The plain fact is, the general public doesn't consider gun control a pressing issue.  We all grieve at the horrors of Newtown, Aurora, and Orlando, but gun-control advocates would have us believe they grieve even more.  The rest of us just don't feel it as much as they do, and anyone who suggests their hasty "solutions" might be defective gets labeled as stupid, bigoted, or lacking in conscience.

And let me tell you, nobody has more conscience than a bunch of progressives craving attention.  So, this week, John Lewis decided to stage a sit-in on the floor of the House of Representatives.

This isn't a soda counter in Montgomery in the 1950's.  We're not talking about the dehumanization and marginalization of a whole race of people.  No, Mr. Lewis feels slighted that he hasn't had enough of a chance to show us how much he cares about gun control.  So, he and his friends parked their butts on the floor, had Starbucks and catered food delivered, and took a bunch of selfies.  Look how much fun he's having with Elizabeth Warren and some guy who looks like Andy Warhol.

Oh, and they also used the event as a fundraiser, because it's expensive to care more about things than the common folk.  That doesn't diminish it at all.  They promise.

There's an underlying irony that can't be overstated.  They law they want?  The source of all this angst?

Oh, this is good.  It would make people on secret government watchlists ineligible to own firearms.  They want to exploit one of the most vile aspects of the PATRIOT Act, a law they claim to abhor, signed by a President they despise, in order to abrogate the exercise of an enumerated constitutional right.  I guess it's copacetic as long as it suits their agenda at the time.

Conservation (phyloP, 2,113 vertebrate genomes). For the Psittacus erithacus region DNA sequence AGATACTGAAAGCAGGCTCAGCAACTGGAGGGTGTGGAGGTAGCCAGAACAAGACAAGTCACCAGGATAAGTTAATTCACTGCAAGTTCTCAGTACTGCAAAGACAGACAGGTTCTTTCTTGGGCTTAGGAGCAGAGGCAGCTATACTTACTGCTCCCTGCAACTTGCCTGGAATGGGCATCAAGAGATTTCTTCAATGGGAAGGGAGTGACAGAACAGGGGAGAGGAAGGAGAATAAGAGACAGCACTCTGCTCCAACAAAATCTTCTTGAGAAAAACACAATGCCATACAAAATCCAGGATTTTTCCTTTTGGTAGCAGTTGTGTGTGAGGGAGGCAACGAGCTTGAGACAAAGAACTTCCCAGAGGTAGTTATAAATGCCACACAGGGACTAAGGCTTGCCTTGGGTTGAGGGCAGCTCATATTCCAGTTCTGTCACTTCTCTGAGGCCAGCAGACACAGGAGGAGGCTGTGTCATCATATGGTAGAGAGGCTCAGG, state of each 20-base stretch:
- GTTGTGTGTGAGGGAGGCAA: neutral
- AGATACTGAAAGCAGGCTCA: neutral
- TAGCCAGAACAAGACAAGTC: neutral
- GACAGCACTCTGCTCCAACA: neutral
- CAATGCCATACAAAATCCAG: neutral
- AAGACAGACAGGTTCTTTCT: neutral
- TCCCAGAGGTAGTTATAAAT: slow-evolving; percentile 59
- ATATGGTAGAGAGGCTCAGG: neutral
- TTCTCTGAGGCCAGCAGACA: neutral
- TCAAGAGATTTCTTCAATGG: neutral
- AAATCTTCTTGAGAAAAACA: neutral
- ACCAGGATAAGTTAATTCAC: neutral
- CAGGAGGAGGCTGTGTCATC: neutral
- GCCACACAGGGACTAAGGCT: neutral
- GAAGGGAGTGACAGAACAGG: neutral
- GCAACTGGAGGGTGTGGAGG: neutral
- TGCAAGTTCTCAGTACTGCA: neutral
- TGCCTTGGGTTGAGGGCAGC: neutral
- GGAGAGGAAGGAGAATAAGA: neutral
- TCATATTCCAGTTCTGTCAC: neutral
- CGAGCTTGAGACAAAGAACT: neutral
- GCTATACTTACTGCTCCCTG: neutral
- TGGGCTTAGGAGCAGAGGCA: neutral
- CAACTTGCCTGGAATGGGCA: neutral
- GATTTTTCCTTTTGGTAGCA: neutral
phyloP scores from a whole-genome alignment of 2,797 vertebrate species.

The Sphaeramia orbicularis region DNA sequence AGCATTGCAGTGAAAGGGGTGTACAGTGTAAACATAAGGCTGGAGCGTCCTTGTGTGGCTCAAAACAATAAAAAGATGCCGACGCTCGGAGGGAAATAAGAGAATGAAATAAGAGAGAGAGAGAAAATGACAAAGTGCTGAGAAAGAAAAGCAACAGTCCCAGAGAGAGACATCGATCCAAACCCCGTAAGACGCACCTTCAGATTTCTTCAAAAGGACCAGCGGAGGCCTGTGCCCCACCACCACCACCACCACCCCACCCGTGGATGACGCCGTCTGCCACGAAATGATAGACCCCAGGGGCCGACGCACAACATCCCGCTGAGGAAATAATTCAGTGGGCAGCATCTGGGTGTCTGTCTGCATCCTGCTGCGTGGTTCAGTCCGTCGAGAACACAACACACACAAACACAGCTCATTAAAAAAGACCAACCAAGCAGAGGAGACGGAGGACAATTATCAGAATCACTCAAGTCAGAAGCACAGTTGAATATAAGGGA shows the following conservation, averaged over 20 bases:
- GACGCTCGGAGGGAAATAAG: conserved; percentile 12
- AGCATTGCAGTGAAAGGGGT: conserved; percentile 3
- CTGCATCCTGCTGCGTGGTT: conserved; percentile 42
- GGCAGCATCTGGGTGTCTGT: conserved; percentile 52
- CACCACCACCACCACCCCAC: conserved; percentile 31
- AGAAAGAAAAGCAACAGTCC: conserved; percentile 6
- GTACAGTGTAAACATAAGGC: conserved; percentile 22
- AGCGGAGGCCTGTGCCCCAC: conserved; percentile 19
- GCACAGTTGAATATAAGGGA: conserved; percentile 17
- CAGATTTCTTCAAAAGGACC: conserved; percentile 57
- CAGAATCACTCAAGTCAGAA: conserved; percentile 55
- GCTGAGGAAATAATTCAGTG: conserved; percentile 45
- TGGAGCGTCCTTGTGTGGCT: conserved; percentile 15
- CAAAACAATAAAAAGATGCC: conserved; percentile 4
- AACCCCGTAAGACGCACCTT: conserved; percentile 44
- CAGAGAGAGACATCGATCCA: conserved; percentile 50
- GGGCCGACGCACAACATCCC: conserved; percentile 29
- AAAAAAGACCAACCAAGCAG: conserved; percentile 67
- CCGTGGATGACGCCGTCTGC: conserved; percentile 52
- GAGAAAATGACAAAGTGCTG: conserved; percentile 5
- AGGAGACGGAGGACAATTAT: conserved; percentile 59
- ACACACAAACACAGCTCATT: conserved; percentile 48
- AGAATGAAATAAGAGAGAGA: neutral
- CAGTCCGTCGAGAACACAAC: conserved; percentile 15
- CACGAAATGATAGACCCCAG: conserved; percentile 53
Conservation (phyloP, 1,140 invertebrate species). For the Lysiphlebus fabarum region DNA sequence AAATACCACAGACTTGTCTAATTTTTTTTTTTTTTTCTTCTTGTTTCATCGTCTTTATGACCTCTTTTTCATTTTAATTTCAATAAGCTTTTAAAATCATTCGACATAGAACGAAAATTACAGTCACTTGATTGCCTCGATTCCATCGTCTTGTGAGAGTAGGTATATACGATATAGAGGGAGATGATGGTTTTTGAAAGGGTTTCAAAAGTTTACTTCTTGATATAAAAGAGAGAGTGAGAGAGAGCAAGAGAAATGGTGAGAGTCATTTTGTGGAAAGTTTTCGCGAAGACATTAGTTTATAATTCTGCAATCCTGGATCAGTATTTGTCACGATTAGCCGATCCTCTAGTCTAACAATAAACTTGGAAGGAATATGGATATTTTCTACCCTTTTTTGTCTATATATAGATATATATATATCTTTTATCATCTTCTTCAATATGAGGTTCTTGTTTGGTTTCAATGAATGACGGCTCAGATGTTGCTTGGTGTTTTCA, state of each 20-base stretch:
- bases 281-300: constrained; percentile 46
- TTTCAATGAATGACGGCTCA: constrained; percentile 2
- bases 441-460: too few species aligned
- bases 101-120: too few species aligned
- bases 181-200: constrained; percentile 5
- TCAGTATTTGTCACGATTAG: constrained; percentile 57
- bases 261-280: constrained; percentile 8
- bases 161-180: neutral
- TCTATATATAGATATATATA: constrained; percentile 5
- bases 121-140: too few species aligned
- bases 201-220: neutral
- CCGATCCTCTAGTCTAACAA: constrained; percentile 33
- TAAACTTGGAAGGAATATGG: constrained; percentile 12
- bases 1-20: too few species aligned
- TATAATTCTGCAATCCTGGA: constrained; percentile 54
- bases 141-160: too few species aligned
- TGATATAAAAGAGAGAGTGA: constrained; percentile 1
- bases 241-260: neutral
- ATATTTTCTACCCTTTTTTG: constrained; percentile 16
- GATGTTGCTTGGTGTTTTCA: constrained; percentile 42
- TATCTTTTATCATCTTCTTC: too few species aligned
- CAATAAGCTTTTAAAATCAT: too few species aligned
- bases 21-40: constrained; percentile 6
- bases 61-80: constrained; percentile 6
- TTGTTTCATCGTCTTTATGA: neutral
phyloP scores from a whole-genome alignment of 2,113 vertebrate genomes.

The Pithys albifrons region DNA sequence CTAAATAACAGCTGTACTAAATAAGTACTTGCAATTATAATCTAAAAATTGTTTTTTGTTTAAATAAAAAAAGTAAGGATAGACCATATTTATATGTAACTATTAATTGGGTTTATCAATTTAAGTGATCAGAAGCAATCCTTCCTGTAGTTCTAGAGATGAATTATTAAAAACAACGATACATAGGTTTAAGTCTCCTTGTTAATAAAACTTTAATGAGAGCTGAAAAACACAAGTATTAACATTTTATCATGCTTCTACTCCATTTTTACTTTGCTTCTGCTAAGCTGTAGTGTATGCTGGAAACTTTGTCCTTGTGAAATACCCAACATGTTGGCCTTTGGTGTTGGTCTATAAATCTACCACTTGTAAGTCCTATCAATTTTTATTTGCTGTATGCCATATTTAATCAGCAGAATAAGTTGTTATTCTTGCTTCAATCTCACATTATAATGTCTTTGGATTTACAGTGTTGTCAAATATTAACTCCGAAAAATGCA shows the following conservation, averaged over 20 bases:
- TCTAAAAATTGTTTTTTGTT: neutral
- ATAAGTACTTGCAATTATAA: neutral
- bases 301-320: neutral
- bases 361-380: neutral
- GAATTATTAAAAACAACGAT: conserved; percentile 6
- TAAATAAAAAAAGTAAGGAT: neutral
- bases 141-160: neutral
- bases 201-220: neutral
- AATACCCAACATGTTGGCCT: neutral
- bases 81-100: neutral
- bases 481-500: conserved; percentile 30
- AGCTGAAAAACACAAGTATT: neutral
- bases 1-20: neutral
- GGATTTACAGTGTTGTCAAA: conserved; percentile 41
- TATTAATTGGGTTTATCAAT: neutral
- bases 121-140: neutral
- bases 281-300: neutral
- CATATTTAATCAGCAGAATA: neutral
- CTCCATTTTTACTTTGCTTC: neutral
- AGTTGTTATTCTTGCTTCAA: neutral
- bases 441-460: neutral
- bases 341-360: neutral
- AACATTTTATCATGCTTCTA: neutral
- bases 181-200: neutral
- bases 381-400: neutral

But that's not all, folks.  There are cakelike layers of irony here.  The crumbs at the bottom?  The fact that John Lewis himself is on the no-fly list, as was the late Edward (Ted) Kennedy.  Who else is on it?  Who cares!  It's something they can use to get what they want.

After all, the logical endpoint of the gun-control agenda is a total ban on civilian gun ownership.  They can't get that through legislation, at least not directly.  However, this works even better.  Consider:

  • make a secret list, over which nobody has oversight
  • ban people on the list from owning guns
  • put everybody on the list
  • profit!

If I have any of this wrong so far, by all means correct me.

The Sanders Con

June 9th, 2016

bernie-fans-1-760x428

Bernie Sanders has made history, but not in the way the media tells it.  In short, he's committed what may be the largest and most brazen piece of fraud in, well, ever.  He managed to raise $208 million, and he did so by convincing a huge number of gullible children that politics is a retail transaction.

They actually believed his promises of a $15 minimum wage, single-payer healthcare, and free college education.  They deserve to be parted from their money.

Let's start with the minimum wage thing.  It's not going to happen.  The last time it was raised was in 2009.  Even that was the product of a very contentious process that had begun in earnest two years earlier.  Despite having an unassailable majority in Congress, Democrats still had to shoehorn it into the U.S. Troop Readiness, Veterans' Care, Katrina Recovery, and Iraq Accountability Appropriations Act.